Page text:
The Court of Appeal have ruled in favour of a major London freeholder, crushing the hopes of campaigners' long-running legal battle to reduce leasehold costs.
The decision between Mundy's property lawyers and the Sloane Stanley Estate - which upholds a previous verdict by the Upper Tribunal (Lands Chamber) in May 2016 - was centred around a small flat in Chelsea whereby the lease had fallen to less than 23 years and the freeholder was requesting £420,000 for the lease extension premium.
Campaigners had hoped that a ruling in their favour against one of Britain’s richest men, the Duke of Westminster, could slice the cost of extending a lease or buying a freehold by as much as half. However, the court ruled in favour of the Sloane Stanley Estate and against a decision which would have benefited approximately 2 million households across England and Wales.
Currently, Gerald Eve graphs - typically referred to as “relativity graphs” - are currently used by property experts to set the value of short leases relative to the freehold.
However, chartered surveyor and advocate for leasehold reform, James Wyatt of Parthenia Valuation, who led the campaign, argued that the current lease valuation system commissioned on behalf of the Duke of Westminster more than 20 years ago was now invalid and that freeholders have been padding the costs of lease extensions by up to 50% for years. To replace this now archaic system, Wyatt challenged the vested interests in leasehold with a rather more robust and statistical analysis of untainted market evidence to value lease extensions and enfranchisement.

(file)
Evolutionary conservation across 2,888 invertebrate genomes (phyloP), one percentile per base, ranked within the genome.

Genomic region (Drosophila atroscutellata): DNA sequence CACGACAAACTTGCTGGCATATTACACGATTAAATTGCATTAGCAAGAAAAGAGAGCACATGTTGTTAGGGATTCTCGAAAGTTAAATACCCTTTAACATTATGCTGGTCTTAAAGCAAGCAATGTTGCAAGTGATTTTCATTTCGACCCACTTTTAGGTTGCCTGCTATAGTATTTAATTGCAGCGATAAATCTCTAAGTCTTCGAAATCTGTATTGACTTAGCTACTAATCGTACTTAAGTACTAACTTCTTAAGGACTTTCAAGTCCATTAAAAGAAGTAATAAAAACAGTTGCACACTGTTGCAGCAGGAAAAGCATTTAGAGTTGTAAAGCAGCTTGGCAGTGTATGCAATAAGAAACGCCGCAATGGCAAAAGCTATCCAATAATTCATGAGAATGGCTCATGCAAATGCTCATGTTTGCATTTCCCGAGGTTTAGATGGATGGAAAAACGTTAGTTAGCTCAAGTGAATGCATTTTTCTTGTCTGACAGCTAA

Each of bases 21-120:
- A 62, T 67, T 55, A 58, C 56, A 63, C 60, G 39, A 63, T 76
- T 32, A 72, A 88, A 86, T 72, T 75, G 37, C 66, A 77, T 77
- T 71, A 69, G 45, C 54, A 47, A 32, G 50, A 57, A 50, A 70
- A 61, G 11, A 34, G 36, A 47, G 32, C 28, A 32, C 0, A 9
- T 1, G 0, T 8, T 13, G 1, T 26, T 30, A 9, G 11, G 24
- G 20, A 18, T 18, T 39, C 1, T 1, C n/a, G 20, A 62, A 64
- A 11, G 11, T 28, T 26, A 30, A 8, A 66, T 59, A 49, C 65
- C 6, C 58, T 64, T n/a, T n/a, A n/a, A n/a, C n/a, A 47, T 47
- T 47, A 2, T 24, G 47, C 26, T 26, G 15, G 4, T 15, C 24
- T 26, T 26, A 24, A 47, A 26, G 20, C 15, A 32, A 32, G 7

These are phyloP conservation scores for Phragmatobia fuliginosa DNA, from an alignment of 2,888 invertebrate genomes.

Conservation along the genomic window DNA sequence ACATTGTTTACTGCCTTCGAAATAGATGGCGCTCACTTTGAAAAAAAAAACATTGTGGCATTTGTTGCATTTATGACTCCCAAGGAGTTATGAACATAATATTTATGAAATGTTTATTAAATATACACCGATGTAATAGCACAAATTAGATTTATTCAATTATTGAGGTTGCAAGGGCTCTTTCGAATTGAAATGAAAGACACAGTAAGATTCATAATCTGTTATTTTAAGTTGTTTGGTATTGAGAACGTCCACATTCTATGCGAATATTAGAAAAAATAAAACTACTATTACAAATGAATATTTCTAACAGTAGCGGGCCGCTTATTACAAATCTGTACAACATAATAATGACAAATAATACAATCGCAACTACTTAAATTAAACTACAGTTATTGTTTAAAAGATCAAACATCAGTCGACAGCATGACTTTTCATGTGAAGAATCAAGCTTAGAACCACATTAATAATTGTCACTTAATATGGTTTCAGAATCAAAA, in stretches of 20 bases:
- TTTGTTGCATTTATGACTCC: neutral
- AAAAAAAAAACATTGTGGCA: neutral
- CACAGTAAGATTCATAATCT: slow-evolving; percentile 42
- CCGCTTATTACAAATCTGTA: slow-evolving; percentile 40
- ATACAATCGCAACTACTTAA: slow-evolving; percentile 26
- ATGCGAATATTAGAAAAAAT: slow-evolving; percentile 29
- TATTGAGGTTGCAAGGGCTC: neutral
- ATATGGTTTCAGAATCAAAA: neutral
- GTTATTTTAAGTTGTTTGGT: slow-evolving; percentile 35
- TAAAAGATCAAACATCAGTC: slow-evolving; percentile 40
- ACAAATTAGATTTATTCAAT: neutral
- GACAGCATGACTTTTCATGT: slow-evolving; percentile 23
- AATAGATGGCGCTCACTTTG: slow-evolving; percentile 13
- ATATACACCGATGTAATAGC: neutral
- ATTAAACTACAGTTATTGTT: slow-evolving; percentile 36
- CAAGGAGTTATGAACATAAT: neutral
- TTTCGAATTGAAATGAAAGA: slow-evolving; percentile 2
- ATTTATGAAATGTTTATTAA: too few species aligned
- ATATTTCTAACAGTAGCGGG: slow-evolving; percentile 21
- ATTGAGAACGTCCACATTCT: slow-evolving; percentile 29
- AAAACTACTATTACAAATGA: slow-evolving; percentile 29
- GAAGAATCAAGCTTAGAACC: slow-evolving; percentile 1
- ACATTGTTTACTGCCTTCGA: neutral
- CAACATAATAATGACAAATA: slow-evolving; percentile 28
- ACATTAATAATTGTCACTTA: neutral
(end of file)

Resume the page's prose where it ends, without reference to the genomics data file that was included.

But in a unanimous ruling, the judges refused to leave the ruling to appeal and awarded costs against Mundy. Pemberton Greenish, the lawyers acting on behalf of the Sloane Stanley Estate, said the Parthenia valuation model proposed by Wyatt was now “consigned to history”.
This ruling is a marked step in the wrong direction and contradicts an announcement made by the Department for Communities and Local Government in December 2017 which said that it would be “working with the Law Commission to make the process of purchasing a freehold or extending a lease much easier, faster and cheaper”.
But for Wyatt, the battle is far from over. Speaking after the court decision, he said: “Now we need the government to act. Sir Peter Bottomley MP said that if the court of appeal did not overturn the decision, parliament will prescribe relativity by statute.”